Danny Yee >> Travelogues >> Kenya + Tanzania

Choosing an East African tour

Our trip was basically an "all included" two week tour, booked as a package through a UK company IntoAfrica but with separate Kenyan and Tanzanian weeks run by different local operators, Mountain Rock Safaris (but branded IntoAfrica) and Maasai Wanderings.

There are a lot of options for safari tours, so why IntoAfrica? I found them when we first thought about going to Africa many years ago, searching for ethical travel options, and was impressed by their engagement with local communities and general attitude. That they were still going six years later seemed like a good sign.

An alternative we considered was Intrepid, who I'd travelled with in Mongolia. They had an East Africa wildlife adventure with a similar looking itinerary and the same maximum group size. (Though they use a big truck-like vehicle instead of one to three smaller vehicles, perhaps to allow them to run tours right through the wet season.) But this was 20% more expensive, presumably supporting their administration and advertising and the cost of an extra "external" guide.

It seemed to me that a company that only ran East African tours would be more engaged with what they were doing. IntoAfrica seems to consist of a single-person operation on the UK end, run by someone (Chris) who fell in love with the region (in more ways than one, since we were told he has a Maasai wife).

It is possible to travel independently in Kenya and Tanzania, hiring vehicles and guides on an ad hoc basis, but it would have involved a fair bit of logistical work and might not have been cheaper, since the tour operators get bulk discounts. (Kenya has quite good infrastructure compared to much of Africa, but it still has a per-capita income lower than Cambodia's and half that of Vietnam's — it's a far cry from Turkey, let alone Switzerland. And screwing up transport or accommodation in those countries is unlikely to get you eaten by the local wildlife.)


Adding a pickup from the airport on arrival, hotels at the beginning and end of the trip, the shuttle from Arusha back to Nairobi, and a taxi to the airport at the end, and Kenyan and Tanzanian visas, and the total cost came to US$3845 each. That included everything except lunch in Nairobi in the middle of the trip, drinks on the few occasions when we stopped somewhere, and lunch, dinner and museum entry on our last day in Nairobi. It also excluded tips to our crew and to some of the workers where we stayed or visited, which would have totalled another $300 or so each.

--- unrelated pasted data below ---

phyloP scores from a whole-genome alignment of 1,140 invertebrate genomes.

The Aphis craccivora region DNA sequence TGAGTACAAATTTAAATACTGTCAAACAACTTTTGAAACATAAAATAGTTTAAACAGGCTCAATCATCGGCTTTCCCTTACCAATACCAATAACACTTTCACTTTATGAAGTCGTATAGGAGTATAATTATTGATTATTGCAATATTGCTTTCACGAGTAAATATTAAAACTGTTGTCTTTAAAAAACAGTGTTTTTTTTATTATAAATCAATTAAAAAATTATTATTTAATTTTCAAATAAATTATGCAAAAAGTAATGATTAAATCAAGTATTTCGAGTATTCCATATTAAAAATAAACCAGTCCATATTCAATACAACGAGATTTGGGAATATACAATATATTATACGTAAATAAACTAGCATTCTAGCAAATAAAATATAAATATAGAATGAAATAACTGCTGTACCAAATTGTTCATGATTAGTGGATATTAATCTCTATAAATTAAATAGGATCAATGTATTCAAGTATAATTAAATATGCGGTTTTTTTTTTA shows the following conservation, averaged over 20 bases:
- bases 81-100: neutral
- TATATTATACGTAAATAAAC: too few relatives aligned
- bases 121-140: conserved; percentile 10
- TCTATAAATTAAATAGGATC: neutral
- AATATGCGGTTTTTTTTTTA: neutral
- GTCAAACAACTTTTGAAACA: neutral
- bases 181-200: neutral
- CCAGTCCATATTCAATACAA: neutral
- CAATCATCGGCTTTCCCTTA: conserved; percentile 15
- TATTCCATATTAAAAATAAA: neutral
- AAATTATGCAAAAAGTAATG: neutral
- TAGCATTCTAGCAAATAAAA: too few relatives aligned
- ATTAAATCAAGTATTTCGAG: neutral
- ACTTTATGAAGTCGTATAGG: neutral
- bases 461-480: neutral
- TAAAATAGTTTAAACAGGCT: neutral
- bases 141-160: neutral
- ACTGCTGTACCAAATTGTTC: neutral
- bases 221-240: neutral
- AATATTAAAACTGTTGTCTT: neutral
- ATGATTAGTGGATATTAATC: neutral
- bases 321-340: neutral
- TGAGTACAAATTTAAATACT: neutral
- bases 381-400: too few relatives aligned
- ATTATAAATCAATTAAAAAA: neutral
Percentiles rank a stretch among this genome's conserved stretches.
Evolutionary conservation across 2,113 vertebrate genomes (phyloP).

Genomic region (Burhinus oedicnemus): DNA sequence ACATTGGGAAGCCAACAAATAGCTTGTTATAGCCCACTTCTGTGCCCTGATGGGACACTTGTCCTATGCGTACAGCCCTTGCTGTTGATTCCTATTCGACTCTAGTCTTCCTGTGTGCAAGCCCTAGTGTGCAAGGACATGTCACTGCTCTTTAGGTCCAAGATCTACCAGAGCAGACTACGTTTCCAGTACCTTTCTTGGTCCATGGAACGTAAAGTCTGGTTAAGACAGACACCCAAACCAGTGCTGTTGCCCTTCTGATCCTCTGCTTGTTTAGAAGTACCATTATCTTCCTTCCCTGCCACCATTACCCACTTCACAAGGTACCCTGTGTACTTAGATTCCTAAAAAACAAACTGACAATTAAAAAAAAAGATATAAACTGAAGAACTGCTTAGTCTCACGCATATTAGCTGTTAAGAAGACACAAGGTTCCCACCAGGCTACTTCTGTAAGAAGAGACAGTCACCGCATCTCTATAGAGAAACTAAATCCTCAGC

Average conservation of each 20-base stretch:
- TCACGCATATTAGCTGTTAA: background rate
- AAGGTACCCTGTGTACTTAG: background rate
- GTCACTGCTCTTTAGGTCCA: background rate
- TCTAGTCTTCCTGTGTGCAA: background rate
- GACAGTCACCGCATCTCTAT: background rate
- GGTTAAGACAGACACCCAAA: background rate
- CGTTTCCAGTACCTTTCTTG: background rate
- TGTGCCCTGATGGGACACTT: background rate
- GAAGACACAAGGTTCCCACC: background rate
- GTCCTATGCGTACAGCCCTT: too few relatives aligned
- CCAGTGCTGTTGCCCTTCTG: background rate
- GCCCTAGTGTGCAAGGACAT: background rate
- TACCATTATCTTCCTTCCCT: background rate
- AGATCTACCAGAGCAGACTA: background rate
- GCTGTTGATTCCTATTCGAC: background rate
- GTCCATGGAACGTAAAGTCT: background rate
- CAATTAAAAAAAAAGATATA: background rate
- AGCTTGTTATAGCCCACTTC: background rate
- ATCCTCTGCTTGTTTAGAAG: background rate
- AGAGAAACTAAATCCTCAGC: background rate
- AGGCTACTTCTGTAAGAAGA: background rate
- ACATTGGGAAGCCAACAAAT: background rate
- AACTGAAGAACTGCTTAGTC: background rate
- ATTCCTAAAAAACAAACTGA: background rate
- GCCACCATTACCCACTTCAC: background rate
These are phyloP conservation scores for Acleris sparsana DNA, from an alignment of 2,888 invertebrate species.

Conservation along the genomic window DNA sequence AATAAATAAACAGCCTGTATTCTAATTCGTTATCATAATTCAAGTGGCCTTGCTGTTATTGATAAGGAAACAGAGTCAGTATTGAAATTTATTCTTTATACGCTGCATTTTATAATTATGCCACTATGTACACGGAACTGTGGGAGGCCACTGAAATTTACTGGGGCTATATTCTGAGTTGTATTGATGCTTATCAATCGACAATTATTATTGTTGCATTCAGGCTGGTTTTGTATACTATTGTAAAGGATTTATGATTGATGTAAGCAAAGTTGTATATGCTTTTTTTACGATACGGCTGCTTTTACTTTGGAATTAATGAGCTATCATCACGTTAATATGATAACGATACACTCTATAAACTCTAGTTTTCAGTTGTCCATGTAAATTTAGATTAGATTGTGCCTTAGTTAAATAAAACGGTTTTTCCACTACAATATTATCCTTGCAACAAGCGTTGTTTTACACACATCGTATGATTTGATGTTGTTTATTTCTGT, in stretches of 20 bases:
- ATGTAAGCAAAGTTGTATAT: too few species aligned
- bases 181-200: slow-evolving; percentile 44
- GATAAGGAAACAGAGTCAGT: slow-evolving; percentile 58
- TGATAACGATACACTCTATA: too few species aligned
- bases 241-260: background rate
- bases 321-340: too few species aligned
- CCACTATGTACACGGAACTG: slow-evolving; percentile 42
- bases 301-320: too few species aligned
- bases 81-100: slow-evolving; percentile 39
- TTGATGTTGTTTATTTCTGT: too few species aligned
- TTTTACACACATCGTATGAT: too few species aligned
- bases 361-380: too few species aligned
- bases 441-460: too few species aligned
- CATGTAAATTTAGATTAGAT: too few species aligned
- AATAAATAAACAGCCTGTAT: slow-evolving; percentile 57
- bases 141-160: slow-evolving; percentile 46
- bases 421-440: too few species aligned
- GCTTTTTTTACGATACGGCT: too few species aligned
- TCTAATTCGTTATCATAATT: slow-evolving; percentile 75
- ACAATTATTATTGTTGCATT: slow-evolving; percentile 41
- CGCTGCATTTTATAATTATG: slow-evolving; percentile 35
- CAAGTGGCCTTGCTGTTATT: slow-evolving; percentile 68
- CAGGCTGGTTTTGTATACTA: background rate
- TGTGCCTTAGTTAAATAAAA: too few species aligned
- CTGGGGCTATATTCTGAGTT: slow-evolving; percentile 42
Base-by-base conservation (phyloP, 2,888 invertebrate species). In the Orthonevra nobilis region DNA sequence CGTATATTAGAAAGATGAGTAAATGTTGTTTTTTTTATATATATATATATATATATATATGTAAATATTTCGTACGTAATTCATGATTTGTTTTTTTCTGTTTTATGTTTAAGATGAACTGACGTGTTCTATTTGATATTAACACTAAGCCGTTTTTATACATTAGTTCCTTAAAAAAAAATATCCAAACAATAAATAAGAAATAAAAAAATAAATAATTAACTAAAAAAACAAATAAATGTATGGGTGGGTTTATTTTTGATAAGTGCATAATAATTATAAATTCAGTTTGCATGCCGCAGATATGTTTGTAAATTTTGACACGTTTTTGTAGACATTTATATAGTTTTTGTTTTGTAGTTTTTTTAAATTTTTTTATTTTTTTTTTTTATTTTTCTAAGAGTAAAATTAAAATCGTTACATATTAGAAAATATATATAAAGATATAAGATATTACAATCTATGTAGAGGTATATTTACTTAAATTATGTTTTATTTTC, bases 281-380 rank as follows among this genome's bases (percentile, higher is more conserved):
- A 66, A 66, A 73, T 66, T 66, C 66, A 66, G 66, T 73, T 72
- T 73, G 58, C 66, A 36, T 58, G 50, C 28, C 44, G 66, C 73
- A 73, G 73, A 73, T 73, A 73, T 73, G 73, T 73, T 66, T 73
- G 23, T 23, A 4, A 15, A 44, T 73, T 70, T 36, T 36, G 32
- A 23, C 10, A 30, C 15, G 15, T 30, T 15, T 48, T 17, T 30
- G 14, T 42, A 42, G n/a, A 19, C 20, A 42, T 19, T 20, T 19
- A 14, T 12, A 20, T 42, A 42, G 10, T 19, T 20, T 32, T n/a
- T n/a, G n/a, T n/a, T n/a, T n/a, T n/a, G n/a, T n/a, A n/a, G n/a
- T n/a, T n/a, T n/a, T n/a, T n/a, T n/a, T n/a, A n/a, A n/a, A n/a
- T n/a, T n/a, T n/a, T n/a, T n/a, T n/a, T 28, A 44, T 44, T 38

Camilla bought quite a lot of souvenirs, mostly textiles and animal carvings, but I came away without anything — though perhaps only because the bookshops in Nairobi shut on Sundays!

"External" costs included (each): the bus to and from Heathrow (£20), return flights from London to Nairobi (£200), yellow fever vaccinations (£50), and anti-malaria prescriptions and tablets (£90). (The Tanzanians didn't end up asking to see our yellow fever vaccination certificates, but my understanding is that they are technically required for non-East Africans entering from Kenya. I'd probably have passed on the malaria pills too, if we'd just been doing the week in Kenya.)

At over $300/day, this was the most expensive trip I've ever done, edging out our visit to Iceland in 2003.


I was generally very happy with the tour. I would recommend the Kenyan week over the Tanzanian one for most people, largely because of the huge difference in the comfort of the accommodation. We also had a better guide in Kenya, though that may have been luck.

Camilla got less happy towards the end of the trip, but I think some of that may have been tiredness; in retrospect, a one week trip might have beeen enough. (IntoAfrica also run a two week Kenyan tour which would be worth considering as an alternative.)

I'd like to go back to Kenya, perhaps to climb Mt Kenya — which I would do with IntoAfrica — and spend some time looking at other parts of the country.

Kenya + Tanzania << Travelogues << Danny Yee